I sat in a small prayer chapel this week in the silence and, looking up, saw this phrase etched into the crown molding at the front of the room. “Thy will be done.” As the passage goes…
Thy will be done, on earth as it is in heaven.
Give us this day our daily bread.
As we forgive…
If “Thy will be done” precluded times of need and loss, times of betraying and being betrayed, it sure didn’t show in Jesus’ prayer. Notice, the part about God’s will being done is quickly followed by Jesus asking God to supply our needs, forgive our wrongdoings, and grant us the power to forgive those who are wrongdoers towards us. Perhaps Jesus knew that a life lived in a “Thy will be done” posture requires that we, in the same breath of submission, ask for His provision for the moments when the going gets rough.
Each of us have our areas of life where we’d much rather pray “My will be done” – those nagging, relentless, unbearable temptations or pains which cause us to want to throw in the towel on His will being done and just do our own will instead. Maybe we want to pretend we don’t know the right thing to do because the right thing is just too hard to do. Maybe we just don’t have the stamina anymore to carry the weight of obedience when the temptations are too strong.
What if, instead of beating ourselves up in these moments, shaming and guilting ourselves, we just took a breath? What if we just admitted our shortcomings to God? What might we hear? One time, in a moment like this, I heard Him say to me: “I have not come to steal from you.”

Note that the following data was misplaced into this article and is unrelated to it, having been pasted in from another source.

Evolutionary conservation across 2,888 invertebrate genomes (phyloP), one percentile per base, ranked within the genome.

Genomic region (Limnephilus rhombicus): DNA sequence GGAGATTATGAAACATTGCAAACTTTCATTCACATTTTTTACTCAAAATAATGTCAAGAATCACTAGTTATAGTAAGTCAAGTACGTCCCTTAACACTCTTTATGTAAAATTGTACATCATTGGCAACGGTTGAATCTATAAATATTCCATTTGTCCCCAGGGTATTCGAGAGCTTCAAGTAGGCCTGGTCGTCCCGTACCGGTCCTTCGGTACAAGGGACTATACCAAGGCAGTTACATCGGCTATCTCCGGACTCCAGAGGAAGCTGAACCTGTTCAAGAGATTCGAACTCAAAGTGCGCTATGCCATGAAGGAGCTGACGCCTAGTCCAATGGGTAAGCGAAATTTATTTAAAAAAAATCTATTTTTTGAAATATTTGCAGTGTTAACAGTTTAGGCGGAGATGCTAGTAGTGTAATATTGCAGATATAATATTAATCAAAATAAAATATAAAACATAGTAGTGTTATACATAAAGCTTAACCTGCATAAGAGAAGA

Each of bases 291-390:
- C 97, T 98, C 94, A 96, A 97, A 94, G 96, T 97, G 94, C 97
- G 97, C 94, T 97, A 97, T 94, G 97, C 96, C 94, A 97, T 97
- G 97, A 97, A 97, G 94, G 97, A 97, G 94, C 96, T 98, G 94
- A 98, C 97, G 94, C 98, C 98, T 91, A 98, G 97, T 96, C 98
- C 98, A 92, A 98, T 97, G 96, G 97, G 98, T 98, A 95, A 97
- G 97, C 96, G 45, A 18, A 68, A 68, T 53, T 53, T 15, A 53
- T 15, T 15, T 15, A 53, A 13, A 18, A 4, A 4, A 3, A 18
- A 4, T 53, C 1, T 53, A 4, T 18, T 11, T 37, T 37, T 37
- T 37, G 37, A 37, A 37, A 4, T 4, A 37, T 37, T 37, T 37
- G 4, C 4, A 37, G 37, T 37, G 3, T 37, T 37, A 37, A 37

Steal from me? Suddenly I realized my hesitancy to follow the “Thy will be done” paradigm is a result of some underlying belief that God’s will or way is lack-luster in comparison for my own hopes and dreams for myself. It might be hard to believe if you’ve lost something or someone truly precious, but God isn’t a thief. There’s someone who steals from us, but it is not God. So trust him anyway, even when you have to say “thy will be done” through gritted teeth. Sometimes our obedience will be methodical. Sometimes we won’t feel that we trust Him, even as we choose to do so. But, nevertheless, let us damn our insubordination to the pits of hell by our words, if we have nothing else to give.
He gives good gifts, beloved, but it’s really okay to admit it when you think or feel otherwise. Wait for him to respond to your worn out heart. In the meantime, know that He isn’t a thief. He is a God who gives in the most peculiar, frustrating, and heartbreaking ways I have ever experienced. But yet, He gives.